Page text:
It seems so simple. Choose life, not death. Choose love, not hate. Choose community, not division. As the book of Sirach says, “He has placed before you fire and water; stretch out your hand for whichever you choose.”

And yet of course it is not as simple as it seems. This congregation is considering the choice to become officially Open and Affirming or not. Here is the draft of the covenant that you are invited to discuss after worship today. Continue reading Sermon, February 12, 2017

Sermon, February 5, 2017

They Rise in the Darkness as a Light
Rev. Thomas Cary Kinder
The Congregational Church of the United Church of Christ,
Bradford, Vermont
February 5, 2017   Fifth Sunday after Epiphany
Psalm 112; Isaiah 58:1-12; Matthew 5:13-20

This congregation has many gifts. The first thing that meets the eye is the impressive building and beautiful sanctuary. Second is your equally impressive group of lay leaders. My heart is full of gratitude and admiration and love, having seen how hard and selflessly you work and what amazing things you are able to do with the limited resources of a small congregation.

A third gift is the richness of the words that this church has inspired, including the Covenant that we read earlier and the poem entitled “The Lighted Window” by Thelma Belair that is printed on the insert of the bulletin. These words would mean nothing, though, if you did not match them with countless gifts of action.

The poem boasts,

From out my church there shines a light
That even on the darkest night
Proclaims to all who, passing by,
But chance to raise a doubting eye
That here within a country town
a love divine is shining down.
And as the hours grow more dark
still brighter glows that bold, brave spark,
Saying to all who will but see,
“Through love rise up and follow me.”

The power of those words comes from the fact that you have heard Christ say, “Through love rise up and follow me,” and you have loved and loved and loved—you have loved one another, you have surrounded with love those who have come here for the first time, and you have followed Christ out to do acts of love in the community and the world. Continue reading Sermon, February 5, 2017

Sermon, January 22, 2017

One Thing I Asked
Rev. Thomas Cary Kinder

The Congregational Church of the United Church of Christ,
Bradford, Vermont
January 22, 2017, Third Sunday after Epiphany
Psalm 27; I Corinthians 1:10-18; Matthew 4:12-23

We tend to glide over the opening words of today’s gospel passage, and that is a huge mistake. It leads to a misunderstanding of the entire life and teaching of Jesus. We cannot comprehend what his call to discipleship involves if we do not pause and consider that it was “when Jesus heard that John had been arrested” that he launched his public ministry.

John was leading a mass movement, a populist uprising, with the slogan, “Repent, for the kingdom of heaven has come near.” The kingdom of Herod found John’s call to allegiance to the kingdom of heaven revolutionary and treasonous. According to the Jewish historian Josephus, “Herod, who feared that the great influence John had over the masses might put them into his power and enable him to raise a rebellion (for they seemed ready to do anything he should advise), thought it best to put him to death.”

Jesus heard John had been arrested and went back home, not to hide in safety, but to pick up where John left off, using the exact same slogan and recruiting a mass movement of his own.

Three years later Herod, the Jewish religious leaders and the Roman Empire joined together to execute Jesus as a revolutionary.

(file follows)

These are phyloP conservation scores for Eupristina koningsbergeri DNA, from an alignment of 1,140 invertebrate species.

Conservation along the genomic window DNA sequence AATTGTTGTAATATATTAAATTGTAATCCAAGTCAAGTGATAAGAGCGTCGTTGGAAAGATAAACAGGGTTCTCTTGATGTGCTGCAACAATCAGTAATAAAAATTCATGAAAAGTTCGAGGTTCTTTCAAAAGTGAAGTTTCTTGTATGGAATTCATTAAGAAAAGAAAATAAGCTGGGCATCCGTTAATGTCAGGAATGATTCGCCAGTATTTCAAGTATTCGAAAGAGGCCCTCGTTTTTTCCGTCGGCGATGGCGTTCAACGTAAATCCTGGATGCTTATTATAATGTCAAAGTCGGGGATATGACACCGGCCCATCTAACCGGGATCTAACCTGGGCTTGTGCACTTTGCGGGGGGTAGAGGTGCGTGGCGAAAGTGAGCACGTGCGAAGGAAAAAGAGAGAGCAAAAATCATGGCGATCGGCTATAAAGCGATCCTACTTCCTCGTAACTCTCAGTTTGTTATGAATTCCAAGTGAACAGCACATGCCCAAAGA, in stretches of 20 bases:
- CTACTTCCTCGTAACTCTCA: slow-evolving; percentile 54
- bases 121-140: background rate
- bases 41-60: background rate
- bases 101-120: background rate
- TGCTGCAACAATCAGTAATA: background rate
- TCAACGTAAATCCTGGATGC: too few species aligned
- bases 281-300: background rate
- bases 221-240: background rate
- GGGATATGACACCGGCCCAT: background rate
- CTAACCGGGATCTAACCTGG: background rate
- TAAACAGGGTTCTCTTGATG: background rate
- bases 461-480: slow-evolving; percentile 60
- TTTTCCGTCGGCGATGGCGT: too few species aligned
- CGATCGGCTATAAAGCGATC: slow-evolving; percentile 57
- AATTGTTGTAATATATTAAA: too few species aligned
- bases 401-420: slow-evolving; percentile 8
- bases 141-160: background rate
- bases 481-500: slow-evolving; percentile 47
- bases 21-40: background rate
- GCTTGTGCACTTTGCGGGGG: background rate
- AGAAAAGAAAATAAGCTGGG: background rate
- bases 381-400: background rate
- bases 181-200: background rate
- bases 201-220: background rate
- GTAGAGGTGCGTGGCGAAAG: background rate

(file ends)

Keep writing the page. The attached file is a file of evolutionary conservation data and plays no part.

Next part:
The crucial thing to realize is that everything Jesus did from his first day to his last was in this context where John had been arrested for doing and saying the same kinds of things that Jesus went on to do, critiquing the practices of society and its rulers and offering an alternative vision of how the nation could be run. Jesus knew that he was engaging in a political confrontation and that the government would see it as an attempt to undermine its authority and stir up opposition and possibly lead to the overthrow and establishment of a new government. Jesus knew his message was as political as it was spiritual and practical.

We do not know whether those first disciples knew what Jesus knew when they dropped everything and followed. It would not have taken long, though. “Jesus went throughout Galilee, teaching in their synagogues and proclaiming the good news of the kingdom and curing every disease and every sickness among the people.” Jesus had the power of the Holy Spirit in him. Great crowds were gathering. He called people to change allegiance to a different kingdom. And John had just been arrested for doing the same thing.

Those first disciples might not have known what they were getting into, but we know, if we read the gospel carefully. We know that Jesus is recruiting us into controversy and conflict with any government, institution, corporation or leader that does not operate by the laws of God’s realm.
Continue reading Sermon, January 22, 2017

Sermon, January 15, 2017

You Have Given Me an Open Ear
Rev. Thomas Cary Kinder
The Congregational Church of the United Church of Christ,
Bradford, Vermont
January 15, 2017
Second Sunday after Epiphany
and Martin Luther King Jr. Sunday
Psalm 40; Isaiah 49:1-7; Luke 4:14-21

Someone accused Representative John Lewis
this week of being all talk and no action.
Few in Congress have put their life on the line
in courageous action as often as John Lewis.

During the Civil Rights Movement he was Chairman
of the Student Nonviolent Coordinating Committee (SNCC).
He was one of the original Freedom Riders.
He was beaten by mobs, hit in the head
with a wooden crate, put in jails
where blacks before him had died.
Nothing stopped him. He rode or sat in or marched again,
was attacked again, was jailed again.
He was the leader in front of the famous march in Selma
on Bloody Sunday. He had his skull fractured
by the club of a policeman on horseback and was tear-gassed
but refused hospitalization, insisting on going back
to the church to comfort and encourage the people.
John Lewis has been elected to Congress 13 times
by 70 percent or more of the vote in his district,
and has been extremely active,
working for peace, justice and human rights.
Most recently he took the bold action
of leading a sit-in in the House of Representatives
for greater gun safety after the shooting in Orlando.
Calling John Lewis all talk and no action is as ridiculous
as saying it about Martin Luther King Jr.,